Department of French and Italian
In some summaries of assessment activity, goals are referred to by number
(e.g., K-2 is knowledge goal 2).
The French program evaluates students' accomplishment of its goals through a process of rigorous faculty mentoring and evaluation. That process is focused upon the requirement of the Senior Essay. It is a process which constitutes an established, substantive, annual assessment tool; it involves all of the faculty members in the unit; and it is one which the faculty unanimously support.
All majors must pursue a senior research project, the Senior Essay. That project is conceived as their capstone experience in our unit. The Senior Essay is normally undertaken in conjunction with a Senior Seminar in the major's final year. Working closely with a faculty member, students conceive a research topic and write a 15- to 20-page paper thereon. The faculty member reads and comments upon a draft of that paper at least once-and typically more than once-before the student submits the final version. Students present their research reports in written form and orally, in the presence of their classmates, the course instructor, and another member of the department. During the oral presentation, time is given for specific discussion, in French, of the topic.
Further, the strongest students in the program are encouraged to present a senior Honors Thesis in lieu of the Senior Essay. The Honors Thesis consists of a 40- to 45-page research paper, prepared in close collaboration (normally over the course of two semesters) with a faculty mentor. The final version of the Honors Thesis is read by and discussed with three members of the faculty, one of whom comes from another department or program. Students who elect the Honors Thesis must enroll in French 3200 ("Introduction to Literary Theory and Advanced Critical Analysis"), a course the department inaugurated in 1996.
The Senior Essay and oral presentation are evaluated by a committee of French faculty including the student's essay advisor. There are two members on each committee. The senior Honors Thesis and oral presentation are evaluated by a committee of three members of the Boulder faculty, including the student's thesis director, a member of another department, and a member of the Honors Council. The committees evaluate the content and methodology of the student's work and the student's language skills.
Almost all of the 20-25 essays or theses each year are rated satisfactory by their committees, although some first undergo recommended revisions. In addition, several students each year have been recommended for cum laude, summa cum laude, or magna cum laude graduation on the strength of their Honors Thesis performance. The evaluation process is informally linked to the goals of our program outlined in the CU catalogue, and is governed by principles of academic rigor and freedom.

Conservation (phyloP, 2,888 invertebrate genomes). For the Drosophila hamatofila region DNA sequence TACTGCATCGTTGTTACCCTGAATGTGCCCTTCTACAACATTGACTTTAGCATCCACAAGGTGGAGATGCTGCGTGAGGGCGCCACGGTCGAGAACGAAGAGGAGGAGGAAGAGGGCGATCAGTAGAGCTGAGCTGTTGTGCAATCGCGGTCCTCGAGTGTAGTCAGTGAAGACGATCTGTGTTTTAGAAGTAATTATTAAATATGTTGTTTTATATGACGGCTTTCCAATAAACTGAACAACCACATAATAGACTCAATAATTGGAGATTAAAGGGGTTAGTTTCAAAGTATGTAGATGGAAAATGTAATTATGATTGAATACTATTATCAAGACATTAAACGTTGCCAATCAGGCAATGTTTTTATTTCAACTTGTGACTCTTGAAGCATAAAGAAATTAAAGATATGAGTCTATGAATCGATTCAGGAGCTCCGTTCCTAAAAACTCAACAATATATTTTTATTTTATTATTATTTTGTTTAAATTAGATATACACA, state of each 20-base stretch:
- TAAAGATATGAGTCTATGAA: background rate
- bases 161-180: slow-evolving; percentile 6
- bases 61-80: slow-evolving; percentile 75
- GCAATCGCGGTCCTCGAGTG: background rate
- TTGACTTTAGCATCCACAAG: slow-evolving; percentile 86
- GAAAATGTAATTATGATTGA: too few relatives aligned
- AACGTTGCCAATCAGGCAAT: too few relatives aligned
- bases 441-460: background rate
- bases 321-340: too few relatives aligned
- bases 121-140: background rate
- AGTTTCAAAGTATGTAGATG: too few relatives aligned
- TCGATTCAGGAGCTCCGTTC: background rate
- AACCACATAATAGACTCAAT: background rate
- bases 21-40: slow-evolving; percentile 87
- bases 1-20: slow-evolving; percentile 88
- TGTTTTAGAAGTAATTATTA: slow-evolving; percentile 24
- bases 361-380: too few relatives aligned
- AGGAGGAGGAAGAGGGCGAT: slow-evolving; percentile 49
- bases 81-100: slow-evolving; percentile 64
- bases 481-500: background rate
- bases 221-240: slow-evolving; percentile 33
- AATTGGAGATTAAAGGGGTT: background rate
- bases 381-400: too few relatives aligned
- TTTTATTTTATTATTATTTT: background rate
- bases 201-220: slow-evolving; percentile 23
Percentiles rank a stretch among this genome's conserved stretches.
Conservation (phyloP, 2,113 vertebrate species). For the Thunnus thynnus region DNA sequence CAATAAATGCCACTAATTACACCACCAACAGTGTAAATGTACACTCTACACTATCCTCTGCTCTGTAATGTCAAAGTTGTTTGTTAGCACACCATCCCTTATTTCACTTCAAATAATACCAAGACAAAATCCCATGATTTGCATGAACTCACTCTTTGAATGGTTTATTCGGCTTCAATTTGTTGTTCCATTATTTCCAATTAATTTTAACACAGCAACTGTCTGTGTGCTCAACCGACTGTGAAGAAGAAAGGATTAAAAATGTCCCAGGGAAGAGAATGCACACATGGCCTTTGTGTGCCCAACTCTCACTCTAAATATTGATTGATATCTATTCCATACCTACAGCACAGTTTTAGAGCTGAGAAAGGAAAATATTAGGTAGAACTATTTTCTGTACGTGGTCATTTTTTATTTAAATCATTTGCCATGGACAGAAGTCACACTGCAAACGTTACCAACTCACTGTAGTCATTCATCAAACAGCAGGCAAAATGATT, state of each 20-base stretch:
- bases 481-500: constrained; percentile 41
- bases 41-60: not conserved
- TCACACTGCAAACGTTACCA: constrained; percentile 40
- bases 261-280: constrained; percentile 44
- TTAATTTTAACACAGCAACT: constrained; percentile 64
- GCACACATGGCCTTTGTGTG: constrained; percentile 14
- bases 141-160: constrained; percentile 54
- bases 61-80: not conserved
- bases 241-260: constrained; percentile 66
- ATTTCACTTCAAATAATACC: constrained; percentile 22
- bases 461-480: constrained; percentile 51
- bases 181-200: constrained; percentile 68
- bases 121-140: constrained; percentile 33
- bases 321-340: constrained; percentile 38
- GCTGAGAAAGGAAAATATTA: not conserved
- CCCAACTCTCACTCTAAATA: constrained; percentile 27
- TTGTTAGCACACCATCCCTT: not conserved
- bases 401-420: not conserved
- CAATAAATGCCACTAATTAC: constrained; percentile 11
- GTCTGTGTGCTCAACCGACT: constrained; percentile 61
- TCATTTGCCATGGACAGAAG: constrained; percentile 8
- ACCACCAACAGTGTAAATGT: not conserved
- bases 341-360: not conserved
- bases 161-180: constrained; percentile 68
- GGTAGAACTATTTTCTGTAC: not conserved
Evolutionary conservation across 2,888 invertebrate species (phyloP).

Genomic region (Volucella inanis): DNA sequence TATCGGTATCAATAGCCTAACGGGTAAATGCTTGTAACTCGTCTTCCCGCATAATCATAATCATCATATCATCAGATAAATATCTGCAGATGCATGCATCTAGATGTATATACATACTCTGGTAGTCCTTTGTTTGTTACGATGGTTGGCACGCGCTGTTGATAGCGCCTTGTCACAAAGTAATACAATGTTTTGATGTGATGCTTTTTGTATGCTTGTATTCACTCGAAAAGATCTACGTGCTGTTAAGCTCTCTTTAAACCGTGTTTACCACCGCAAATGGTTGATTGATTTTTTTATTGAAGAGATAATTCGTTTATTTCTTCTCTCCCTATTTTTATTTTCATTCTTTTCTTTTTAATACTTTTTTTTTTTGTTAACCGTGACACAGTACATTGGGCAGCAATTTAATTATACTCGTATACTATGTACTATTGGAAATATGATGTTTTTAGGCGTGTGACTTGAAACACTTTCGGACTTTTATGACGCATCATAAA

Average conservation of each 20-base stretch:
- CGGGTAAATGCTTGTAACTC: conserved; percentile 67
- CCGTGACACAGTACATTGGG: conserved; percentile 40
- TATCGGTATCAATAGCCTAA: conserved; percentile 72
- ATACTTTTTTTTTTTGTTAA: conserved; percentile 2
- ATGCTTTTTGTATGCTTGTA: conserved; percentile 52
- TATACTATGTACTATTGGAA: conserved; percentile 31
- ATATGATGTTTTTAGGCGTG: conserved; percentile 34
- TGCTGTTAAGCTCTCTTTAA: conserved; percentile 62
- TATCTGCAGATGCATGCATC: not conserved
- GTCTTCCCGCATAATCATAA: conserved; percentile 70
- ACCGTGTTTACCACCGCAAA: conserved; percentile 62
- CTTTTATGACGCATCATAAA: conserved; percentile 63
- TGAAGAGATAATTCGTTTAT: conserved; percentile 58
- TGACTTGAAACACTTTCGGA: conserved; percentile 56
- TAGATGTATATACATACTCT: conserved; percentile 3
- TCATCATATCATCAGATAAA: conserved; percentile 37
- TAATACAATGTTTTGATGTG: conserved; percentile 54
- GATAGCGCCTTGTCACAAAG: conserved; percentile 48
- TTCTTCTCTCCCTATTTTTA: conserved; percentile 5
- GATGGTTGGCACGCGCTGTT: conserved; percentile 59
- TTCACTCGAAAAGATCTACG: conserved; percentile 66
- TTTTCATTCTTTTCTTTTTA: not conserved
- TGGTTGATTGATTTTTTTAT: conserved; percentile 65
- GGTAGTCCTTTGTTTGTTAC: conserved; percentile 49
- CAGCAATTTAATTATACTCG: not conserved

New courses in the departmental curriculum are designed to improve majors' conversational abilities and their skills in communicating course-related insights in oral and written French, and to make the expertise of the department faculty available to the broader student population. The Honors program has been revised with the addition of a further 6 hours of required study including 3 credits of faculty-guided independent study and a new critical thinking course, FREN 3200 ("Introduction to Literary Theory and Advanced Critical Analysis"), first offered in fall 1996. Another course, FREN 3100 ("Introduction to Critical Reading and Writing in French Literature"), is required of all majors, and is intended to prepare them for the Senior Essay.
After the Senior Essays and the Honors Theses have been approved and accepted, they become archival documents in the department, and are thus available for consultation and review.
The Italian program evaluates students' accomplishment of its goals through a process of rigorous faculty mentoring and evaluation. That process is now focused upon the requirement of the Senior Essay, which the Italian program put in place in Spring 1998 after a similar requirement in the French program proved useful as an outcomes assessment tool. It is a process which constitutes an established, substantive, annual assessment tool; it involves all of the faculty members in the unit; and it is one which the faculty unanimously support.
Throughout the 3000- and 4000-level courses required for the major, students must demonstrate understanding of the content of selected literary texts and comment on formal elements. Such analysis and commentary are part of required essays, oral presentations, and examinations that also demonstrate their mastery of modern standard Italian. In addition, they must demonstrate an informed awareness of contemporary Italian culture, politics, and current events, and the ability to follow Italian broadcasts and film.
All the faculty as a group closely supervise the course work and cumulative achievements of each major, in all knowledge and skill areas. Weaknesses are remedied by advising students to take a particular course or independent study with one of the faculty.
The Senior Essay, strictly parallel to the one in French, has been added since the last Outcomes Assessment report; and an Honors Thesis option has been added. This will enable us to assess outcomes in Italian in the same way and with the same rigor as we do in French. ITAL 2130 ("Introduction to Literary Analysis") is intended to prepare Italian majors for the Senior Essay. Students electing to do an Honors Thesis must take FREN 3200 ("Introduction to Literary Theory and Advanced Critical Analysis"), which is taught in English, for majors in both French and Italian.
Just as in the French program, Senior Essays and Honors Theses in the Italian program become archival documents in the department, and are thus available for consultation and review.
Last revision 07/12/02
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